This Black To Comm album is as dark as the darkest night.
Allow the collection of sour psychedelic and electroacoustic sounds on Black To Comm’s newest record, Seven Horses For Seven Kings to have their way with your imagination, however, and they spin into an oddly beautiful tapestry as well.
Black to Comm is a mysterious (and prolific) electronic performer out of Hamburg, Germany. Over the last decade Marc Richter — the man behind the mask — has produced a string of recordings that make bleak atmospheres and cinematic sonic experimentation his signature.
Seven Horses For Seven Kings is layered with an array of distorted and harrowing electroacoustic sounds. The experimental aspects are rich and full of complexity. They stand out front and are deeply satisfying.
The thirteen tracks on this record wash together into a labyrinthine mix. There are only a few sonic swells and punch through on the record that may prove distracting to the creative process.
This album is best listened to at lower volumes. The resulting background gloom fills up a writing session with bits of cosmic ponder as well as terror.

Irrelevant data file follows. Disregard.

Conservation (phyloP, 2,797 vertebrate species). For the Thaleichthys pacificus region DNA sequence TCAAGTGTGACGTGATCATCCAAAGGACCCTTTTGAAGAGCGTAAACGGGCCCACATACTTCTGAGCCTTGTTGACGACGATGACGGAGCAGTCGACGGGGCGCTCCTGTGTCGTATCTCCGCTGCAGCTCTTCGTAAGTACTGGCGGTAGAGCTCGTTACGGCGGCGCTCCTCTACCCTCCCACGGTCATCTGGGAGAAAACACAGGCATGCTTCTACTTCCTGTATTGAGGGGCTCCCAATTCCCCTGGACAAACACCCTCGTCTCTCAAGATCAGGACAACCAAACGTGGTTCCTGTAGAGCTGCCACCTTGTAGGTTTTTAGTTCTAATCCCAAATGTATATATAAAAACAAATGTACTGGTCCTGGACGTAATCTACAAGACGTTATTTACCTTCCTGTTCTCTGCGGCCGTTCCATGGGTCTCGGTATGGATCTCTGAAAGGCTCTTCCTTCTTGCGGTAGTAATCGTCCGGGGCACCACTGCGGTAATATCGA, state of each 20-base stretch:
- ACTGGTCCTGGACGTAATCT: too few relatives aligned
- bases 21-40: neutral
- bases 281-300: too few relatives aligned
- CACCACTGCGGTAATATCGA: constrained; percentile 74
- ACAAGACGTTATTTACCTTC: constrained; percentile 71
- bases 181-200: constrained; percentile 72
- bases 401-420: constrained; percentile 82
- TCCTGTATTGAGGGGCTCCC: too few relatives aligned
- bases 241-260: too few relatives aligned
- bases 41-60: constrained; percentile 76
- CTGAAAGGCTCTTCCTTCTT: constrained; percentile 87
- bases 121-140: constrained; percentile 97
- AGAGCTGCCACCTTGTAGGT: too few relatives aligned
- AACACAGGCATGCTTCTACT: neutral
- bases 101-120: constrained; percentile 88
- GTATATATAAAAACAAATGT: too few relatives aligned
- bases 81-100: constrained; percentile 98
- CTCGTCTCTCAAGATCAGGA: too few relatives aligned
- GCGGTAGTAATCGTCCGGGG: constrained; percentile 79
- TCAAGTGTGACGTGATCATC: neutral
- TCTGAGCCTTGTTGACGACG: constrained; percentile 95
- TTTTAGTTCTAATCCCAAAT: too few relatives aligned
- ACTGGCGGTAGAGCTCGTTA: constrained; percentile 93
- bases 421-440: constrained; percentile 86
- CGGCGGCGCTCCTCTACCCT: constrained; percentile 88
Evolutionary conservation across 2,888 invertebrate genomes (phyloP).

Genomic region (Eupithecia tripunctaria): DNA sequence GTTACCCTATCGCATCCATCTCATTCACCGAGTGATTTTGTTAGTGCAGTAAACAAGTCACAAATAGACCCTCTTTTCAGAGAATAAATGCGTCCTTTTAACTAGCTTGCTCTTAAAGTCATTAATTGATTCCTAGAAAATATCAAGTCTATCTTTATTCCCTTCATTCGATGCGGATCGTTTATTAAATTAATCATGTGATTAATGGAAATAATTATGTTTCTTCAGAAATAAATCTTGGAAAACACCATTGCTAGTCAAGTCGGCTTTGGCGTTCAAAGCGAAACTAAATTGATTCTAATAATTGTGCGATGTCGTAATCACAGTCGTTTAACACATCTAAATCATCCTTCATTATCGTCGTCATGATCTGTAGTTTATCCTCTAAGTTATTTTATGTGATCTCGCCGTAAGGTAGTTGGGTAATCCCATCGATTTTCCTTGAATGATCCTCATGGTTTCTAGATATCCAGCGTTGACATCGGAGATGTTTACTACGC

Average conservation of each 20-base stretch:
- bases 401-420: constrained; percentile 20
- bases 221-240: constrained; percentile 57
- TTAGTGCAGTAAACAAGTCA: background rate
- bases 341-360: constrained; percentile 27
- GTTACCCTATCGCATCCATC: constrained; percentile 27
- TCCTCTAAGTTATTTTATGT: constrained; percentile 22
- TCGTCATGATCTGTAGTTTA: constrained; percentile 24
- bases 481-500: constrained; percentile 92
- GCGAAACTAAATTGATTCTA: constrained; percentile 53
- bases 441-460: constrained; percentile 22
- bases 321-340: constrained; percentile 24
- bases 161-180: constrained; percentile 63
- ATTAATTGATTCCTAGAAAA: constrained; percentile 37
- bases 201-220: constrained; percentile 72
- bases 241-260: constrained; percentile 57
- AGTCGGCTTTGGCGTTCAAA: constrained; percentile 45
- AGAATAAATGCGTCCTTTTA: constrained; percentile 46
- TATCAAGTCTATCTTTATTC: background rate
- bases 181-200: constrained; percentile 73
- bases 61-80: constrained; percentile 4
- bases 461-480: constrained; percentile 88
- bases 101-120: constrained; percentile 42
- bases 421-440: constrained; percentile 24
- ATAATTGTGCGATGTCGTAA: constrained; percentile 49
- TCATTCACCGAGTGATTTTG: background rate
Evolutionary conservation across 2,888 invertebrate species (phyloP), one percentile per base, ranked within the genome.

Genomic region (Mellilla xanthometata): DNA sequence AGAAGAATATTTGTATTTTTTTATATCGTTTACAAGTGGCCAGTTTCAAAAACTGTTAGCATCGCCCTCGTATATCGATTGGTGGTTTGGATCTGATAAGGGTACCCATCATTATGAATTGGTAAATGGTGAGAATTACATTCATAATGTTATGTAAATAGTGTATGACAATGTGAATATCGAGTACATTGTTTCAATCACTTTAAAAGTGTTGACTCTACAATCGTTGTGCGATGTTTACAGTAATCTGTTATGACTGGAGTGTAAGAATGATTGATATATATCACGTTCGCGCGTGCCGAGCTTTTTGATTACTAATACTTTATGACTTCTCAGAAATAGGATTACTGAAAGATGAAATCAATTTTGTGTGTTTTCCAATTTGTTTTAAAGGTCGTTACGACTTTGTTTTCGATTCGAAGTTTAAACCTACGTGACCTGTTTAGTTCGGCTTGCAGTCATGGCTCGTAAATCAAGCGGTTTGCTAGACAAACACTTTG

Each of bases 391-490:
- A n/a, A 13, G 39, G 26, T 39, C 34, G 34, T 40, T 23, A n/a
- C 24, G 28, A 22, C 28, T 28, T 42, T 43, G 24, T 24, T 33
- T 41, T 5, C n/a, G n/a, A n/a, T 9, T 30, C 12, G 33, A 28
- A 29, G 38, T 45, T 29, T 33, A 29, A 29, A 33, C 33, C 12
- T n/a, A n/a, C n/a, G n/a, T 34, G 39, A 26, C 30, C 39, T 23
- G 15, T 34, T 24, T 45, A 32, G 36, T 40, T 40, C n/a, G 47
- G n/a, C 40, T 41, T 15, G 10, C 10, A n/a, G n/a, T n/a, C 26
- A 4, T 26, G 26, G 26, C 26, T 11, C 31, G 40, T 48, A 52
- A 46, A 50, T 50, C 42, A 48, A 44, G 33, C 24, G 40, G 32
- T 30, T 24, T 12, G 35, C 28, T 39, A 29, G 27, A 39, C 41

What Does Not Work?
This album can be pretty sour. It opens with a series of grim horns and from there it delves into even weirder places.
Also, Seven Horses For Seven Kings is not a record that thrives on a flow. That can be a tricky quality because I usually like to put something on and let it go for 40-60 minutes while I get into the muse.
What Does It All Mean?
I would recommend this Black To Comm album to anyone who writes a dark brand of fiction. I think this would be especially appealing for those working in the horror or supernatural thriller genres.
There are a host of scary emotions throughout and the visuals are difficult to set aside. The run time clocks in at just over an hour, making Black To Comm’s Seven Horses For Seven Kings ideal for exploring a haunting sequence or breaking out a kill scene.
Are you an author with a favorite writing album? Have you given this Black To Comm album a listen?
Leave me a comment below, or better yet, suggest an album for writing and I’ll cover it in my another installment of my “Music For Writers” column.
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